Survivors will gather outside the Thompson Center to demand an end to the sexual violence of prison, detention centers, and all forms of incarceration
In Chicago on Friday, October 19th, at 1:00 p.m., Monica Cosby, Chicago organizer who survived 20 years of incarceration, along with other survivors of incarceration and sexual violence, will gather with co-sponsoring organizations outside the Thompson Center (100 W. Randolph, Chicago), which houses the Chicago offices of the Illinois Department of Corrections. They will demand the release of prisoners, arguing that incarceration relies fundamentally on the threat and the reality of sexual violence to enforce order and to disconnect prisoners from loved ones.
The rally comes at a time that separate lawsuits have been filed against staff at Logan Correctional Center, as well as charges against staff at Lackawanna County Prison in Pennsylvania, widespread reports of sexual abuse at migrant detention centers; and as currently and formerly incarcerated women around the country continue to raise their voices to connect with #MeToo as a liberatory movement.
According to a recent Bureau of Justice (BJS) report, which covers local and Indian country jails; federal, state and private prisons; military lockup; and Immigration and Customs Enforcement detention facilities, 58% of prisoner reports of sexual violence are made against staff. The Prison Rape Elimination Act was passed in 2003, but standards for reporting were not issued until 2012. Between 2012 and 2015, reports of sexual violence increased by 180% to 24,661. But, according to a 2013 BJS anonymous survey, over 200,000 prisoners are sexaully abused annually, and 1 in 3 transgender prisoners report sexual violence.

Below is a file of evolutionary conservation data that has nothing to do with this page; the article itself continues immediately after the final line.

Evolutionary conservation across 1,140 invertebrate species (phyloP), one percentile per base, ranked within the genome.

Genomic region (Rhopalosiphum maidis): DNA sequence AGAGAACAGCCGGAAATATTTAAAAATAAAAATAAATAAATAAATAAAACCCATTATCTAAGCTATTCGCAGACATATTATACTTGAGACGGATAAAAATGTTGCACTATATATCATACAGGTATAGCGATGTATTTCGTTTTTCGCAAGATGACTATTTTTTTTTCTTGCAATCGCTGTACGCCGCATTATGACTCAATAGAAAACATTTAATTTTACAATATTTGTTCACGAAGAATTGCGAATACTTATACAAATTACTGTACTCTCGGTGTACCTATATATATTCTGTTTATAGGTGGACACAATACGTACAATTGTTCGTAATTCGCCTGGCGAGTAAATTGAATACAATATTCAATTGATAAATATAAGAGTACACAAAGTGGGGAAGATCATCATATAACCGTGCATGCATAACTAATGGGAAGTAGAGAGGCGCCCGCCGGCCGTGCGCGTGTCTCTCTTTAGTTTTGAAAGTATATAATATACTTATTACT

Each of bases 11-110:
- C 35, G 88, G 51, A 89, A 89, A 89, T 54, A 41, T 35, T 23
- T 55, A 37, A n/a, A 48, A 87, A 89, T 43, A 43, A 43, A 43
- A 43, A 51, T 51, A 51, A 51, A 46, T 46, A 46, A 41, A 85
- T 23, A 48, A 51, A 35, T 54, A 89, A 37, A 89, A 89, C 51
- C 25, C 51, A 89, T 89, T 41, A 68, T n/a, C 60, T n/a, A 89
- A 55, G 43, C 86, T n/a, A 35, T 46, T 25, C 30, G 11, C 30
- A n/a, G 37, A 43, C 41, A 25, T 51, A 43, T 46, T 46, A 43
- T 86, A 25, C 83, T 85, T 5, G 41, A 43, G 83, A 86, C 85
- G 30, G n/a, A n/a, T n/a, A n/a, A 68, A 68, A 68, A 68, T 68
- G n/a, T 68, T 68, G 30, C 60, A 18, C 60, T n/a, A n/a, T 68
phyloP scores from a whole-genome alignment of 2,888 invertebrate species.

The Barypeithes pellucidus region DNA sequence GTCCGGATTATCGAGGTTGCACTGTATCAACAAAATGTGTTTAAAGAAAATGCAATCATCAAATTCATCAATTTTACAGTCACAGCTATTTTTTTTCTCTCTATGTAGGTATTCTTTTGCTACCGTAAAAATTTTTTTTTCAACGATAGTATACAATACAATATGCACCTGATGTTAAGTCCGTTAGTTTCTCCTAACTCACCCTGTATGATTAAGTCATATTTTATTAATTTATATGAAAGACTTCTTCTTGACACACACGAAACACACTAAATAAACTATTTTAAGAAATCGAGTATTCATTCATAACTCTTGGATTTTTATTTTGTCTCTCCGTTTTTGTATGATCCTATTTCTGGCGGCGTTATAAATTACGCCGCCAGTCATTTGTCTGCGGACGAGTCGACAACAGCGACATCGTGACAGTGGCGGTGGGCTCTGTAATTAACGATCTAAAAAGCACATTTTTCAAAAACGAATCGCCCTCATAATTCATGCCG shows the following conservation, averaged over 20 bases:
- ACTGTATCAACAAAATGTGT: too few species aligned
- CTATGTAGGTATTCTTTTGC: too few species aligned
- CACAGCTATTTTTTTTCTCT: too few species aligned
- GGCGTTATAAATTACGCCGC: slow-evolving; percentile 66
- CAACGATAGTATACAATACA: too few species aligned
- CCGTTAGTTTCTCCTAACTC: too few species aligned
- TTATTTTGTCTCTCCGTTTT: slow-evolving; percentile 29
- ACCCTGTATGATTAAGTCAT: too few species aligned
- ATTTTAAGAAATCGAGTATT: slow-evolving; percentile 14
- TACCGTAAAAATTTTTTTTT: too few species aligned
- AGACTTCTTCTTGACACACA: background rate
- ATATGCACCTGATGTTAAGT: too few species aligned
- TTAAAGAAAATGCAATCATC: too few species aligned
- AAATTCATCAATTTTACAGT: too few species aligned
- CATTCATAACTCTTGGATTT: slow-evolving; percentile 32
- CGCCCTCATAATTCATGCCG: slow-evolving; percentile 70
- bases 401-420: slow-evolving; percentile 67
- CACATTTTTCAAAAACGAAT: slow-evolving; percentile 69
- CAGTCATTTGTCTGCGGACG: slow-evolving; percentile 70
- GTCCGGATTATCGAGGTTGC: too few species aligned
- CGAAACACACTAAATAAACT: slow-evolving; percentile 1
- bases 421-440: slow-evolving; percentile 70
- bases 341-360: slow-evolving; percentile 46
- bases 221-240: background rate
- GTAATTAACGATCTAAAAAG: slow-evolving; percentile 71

Supporters of this Friday’s vigil also seek to educate a broader public about the way in which gender-based and sexual violence underlay the circumstances of women’s incarceration as well. Over 80% of all incarcerated women experienced domestic violence before being incarcerated, over 82% suffered childhood abuse, and over 86% are survivors of sexual violence. Approximately 72% of women in prison were trying to survive on a median annual income of $22,500, many as primary caregivers, prior to arrest. Once incarcerated, violence continues in the form of invasive searches, coercive sexual contact and assault by staff. Most imprisoned people return to community eventually, often under heightened circumstances of coercion given felony disenfranchisement and barriers to jobs, housing and healthcare.
Where: Thompson Center, 100 W Randolph, Chicago